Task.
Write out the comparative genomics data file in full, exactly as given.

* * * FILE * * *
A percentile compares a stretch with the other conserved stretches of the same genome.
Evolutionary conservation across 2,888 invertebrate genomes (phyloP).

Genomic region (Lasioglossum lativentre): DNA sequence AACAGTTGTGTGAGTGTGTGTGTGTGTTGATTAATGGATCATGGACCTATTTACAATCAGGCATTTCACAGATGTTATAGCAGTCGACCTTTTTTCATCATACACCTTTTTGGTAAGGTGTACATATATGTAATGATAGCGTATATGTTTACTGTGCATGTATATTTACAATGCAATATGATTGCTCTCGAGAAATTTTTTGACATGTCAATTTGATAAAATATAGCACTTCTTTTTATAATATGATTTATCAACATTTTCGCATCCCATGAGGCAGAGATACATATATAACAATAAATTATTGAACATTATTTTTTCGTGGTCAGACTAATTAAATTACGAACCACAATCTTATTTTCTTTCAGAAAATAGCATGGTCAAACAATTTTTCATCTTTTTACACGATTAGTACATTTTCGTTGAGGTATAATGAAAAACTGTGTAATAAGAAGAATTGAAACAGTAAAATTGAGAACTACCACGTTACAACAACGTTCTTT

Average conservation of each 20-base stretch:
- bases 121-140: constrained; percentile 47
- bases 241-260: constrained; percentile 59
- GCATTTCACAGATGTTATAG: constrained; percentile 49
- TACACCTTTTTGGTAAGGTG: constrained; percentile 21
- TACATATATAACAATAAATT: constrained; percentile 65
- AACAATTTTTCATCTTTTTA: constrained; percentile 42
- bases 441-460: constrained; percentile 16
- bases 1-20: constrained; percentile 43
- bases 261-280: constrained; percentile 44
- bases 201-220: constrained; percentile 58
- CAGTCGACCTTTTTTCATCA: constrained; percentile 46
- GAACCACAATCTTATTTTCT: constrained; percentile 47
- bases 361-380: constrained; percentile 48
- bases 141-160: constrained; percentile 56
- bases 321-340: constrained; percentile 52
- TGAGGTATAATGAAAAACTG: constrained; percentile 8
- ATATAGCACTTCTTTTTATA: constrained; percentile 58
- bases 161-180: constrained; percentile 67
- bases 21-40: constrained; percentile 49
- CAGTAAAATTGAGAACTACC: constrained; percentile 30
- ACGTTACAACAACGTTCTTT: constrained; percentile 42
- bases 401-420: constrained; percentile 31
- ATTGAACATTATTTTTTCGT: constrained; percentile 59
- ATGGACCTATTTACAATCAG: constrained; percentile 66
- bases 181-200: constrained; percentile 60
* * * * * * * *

A percentile compares a stretch with the other conserved stretches of the same genome.
Evolutionary conservation across 2,888 invertebrate genomes (phyloP).

Genomic region (Lasioglossum lativentre): DNA sequence AACAGTTGTGTGAGTGTGTGTGTGTGTTGATTAATGGATCATGGACCTATTTACAATCAGGCATTTCACAGATGTTATAGCAGTCGACCTTTTTTCATCATACACCTTTTTGGTAAGGTGTACATATATGTAATGATAGCGTATATGTTTACTGTGCATGTATATTTACAATGCAATATGATTGCTCTCGAGAAATTTTTTGACATGTCAATTTGATAAAATATAGCACTTCTTTTTATAATATGATTTATCAACATTTTCGCATCCCATGAGGCAGAGATACATATATAACAATAAATTATTGAACATTATTTTTTCGTGGTCAGACTAATTAAATTACGAACCACAATCTTATTTTCTTTCAGAAAATAGCATGGTCAAACAATTTTTCATCTTTTTACACGATTAGTACATTTTCGTTGAGGTATAATGAAAAACTGTGTAATAAGAAGAATTGAAACAGTAAAATTGAGAACTACCACGTTACAACAACGTTCTTT

Average conservation of each 20-base stretch:
- bases 121-140: constrained; percentile 47
- bases 241-260: constrained; percentile 59
- GCATTTCACAGATGTTATAG: constrained; percentile 49
- TACACCTTTTTGGTAAGGTG: constrained; percentile 21
- TACATATATAACAATAAATT: constrained; percentile 65
- AACAATTTTTCATCTTTTTA: constrained; percentile 42
- bases 441-460: constrained; percentile 16
- bases 1-20: constrained; percentile 43
- bases 261-280: constrained; percentile 44
- bases 201-220: constrained; percentile 58
- CAGTCGACCTTTTTTCATCA: constrained; percentile 46
- GAACCACAATCTTATTTTCT: constrained; percentile 47
- bases 361-380: constrained; percentile 48
- bases 141-160: constrained; percentile 56
- bases 321-340: constrained; percentile 52
- TGAGGTATAATGAAAAACTG: constrained; percentile 8
- ATATAGCACTTCTTTTTATA: constrained; percentile 58
- bases 161-180: constrained; percentile 67
- bases 21-40: constrained; percentile 49
- CAGTAAAATTGAGAACTACC: constrained; percentile 30
- ACGTTACAACAACGTTCTTT: constrained; percentile 42
- bases 401-420: constrained; percentile 31
- ATTGAACATTATTTTTTCGT: constrained; percentile 59
- ATGGACCTATTTACAATCAG: constrained; percentile 66
- bases 181-200: constrained; percentile 60